Trips described below help to provide an idea of potential student-created Leadership Academy trips during the 2018-19 academic year.
Politics Through the Looking Glass: Understand the Confirmation Bias in American Politics: Washington D.C. Trip
Date: Fall 2017 | Student Leaders: Gia Carusone, Thomas Marciano
Society often tells us that politics is among the few things that we should never talk openly about in public. Politics Through the Looking Glass offers students the ability to recognize biased-based division and the significance of collaboration in politics. Through contact with the offices of U.S. Senator Cory Booker and Congressman Tom MacArthur, we were able to obtain access to view the House, Senate, and Congress Gallery debates, research documents at the National Archives, and receive a docent-guided tour of the Library of Congress and the Capitol Building. Students will explore what contributes to the formation of the divide among political parties and the aspects that help and hurt a successful debate. This will give students the hands-on opportunity to view how collaboration in politics works to make beneficial decisions. Through various tours, students will see how the history of politics has developed over time. Not only will students be able to understand the learned concepts and recognize the confirmation bias in the classroom, they will be able to recognize them in real life and be able to communicate what they have learned to others. They will then come together to craft a system for how they believe people can see their differentiating ideologies as an asset rather than a threat and truly collaborate for what is best for the common good.
Prior Workshop 1 – November 1st 3-6pm – Intro to Confirmation Bias
Students will explore their political affiliation and discuss with peers the differences in the values and principles behind each party. Students will then learn about the confirmation bias. The confirmation bias is a human tendency that causes people to notice, remember, and give greater weight to evidence that confirms their values and beliefs, and at the same time fail to notice, remember, and give less weight to evidence that contradicts their values and beliefs (Nickerson, 1998). Students will learn how the confirmation bias causes people with different political ideologies to not only disagree but at times see the other sides as ignorant or evil. This is known as naive realism.
Day One- The Confirmation Bias at a Glance: Experiencing the Confirmation Bias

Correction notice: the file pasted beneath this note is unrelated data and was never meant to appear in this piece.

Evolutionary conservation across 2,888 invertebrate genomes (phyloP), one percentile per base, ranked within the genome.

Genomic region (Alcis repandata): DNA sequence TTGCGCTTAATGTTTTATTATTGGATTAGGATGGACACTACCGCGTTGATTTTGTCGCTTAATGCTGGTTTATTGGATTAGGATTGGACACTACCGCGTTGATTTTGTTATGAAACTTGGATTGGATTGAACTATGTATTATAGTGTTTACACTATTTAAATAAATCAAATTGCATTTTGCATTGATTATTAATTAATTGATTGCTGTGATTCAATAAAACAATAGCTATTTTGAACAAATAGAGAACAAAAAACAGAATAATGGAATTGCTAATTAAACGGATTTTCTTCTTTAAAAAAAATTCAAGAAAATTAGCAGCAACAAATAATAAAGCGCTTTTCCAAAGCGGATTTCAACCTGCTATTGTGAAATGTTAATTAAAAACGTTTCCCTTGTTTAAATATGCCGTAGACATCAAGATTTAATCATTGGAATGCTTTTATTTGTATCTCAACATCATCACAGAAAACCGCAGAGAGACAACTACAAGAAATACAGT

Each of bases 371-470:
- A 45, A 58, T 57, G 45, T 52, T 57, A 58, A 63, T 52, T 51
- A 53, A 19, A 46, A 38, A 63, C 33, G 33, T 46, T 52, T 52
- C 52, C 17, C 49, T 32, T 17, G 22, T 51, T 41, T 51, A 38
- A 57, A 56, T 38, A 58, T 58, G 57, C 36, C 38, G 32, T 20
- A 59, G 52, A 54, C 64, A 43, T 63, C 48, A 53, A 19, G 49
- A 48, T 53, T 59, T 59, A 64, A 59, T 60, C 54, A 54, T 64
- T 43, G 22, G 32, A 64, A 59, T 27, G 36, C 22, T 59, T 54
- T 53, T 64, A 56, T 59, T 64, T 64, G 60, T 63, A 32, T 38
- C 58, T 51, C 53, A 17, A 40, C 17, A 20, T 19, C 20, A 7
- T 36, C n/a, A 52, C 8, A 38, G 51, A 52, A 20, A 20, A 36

On the Bus Ride students will listen to multiple Democratic and Republican political speeches and have students determine which speech was which party and why they believed it was that party.
Workshop 2: Taking other perspectives: 9:00 – 10:30
Students will be given the opportunity to take on opposing political perspectives than their own self identified ideology. Students will be given a profile with a list of core values and beliefs and take part in different committees to solve real world problems.
Day Two – Confirmation Bias Throughout History
9:45 a.m. – Guided Library of Congress Tour must arrive by 9:30 a.m.
- The Library of Congress is the research library that officially serves the United States Congress and is the de facto national library of the United States. It is the oldest federal cultural institution in the United States. Students will explore the concept fact vs opinion and discuss the history of “fake news”.
1:00pm – Self-Guided National Archives Tour
- Students will examine, and discuss important documents from our nation’s history to see how in the past our nation struggled with similar political divides we are facing now. Students will discuss the impact that new media might have had on division in our country today compared to the period that the documents are from.
3:00 PM – Smithsonian National Museum of American History
- Students will explore the history of the United States and discuss what were events that united us as a country and divided us as a country.
Workshop 3 Large Group Reflection and Discussion: Hopes for America
Each student will share how they hope America can unite and how they think that could happen.
Day Three: The Impact of the Confirmation Bias Today
- 9:00 am Obtain House and Senate Gallery passes from U.S. Senator Cory Booker’s office building
- 10:00am – Capitol Building Guided Tour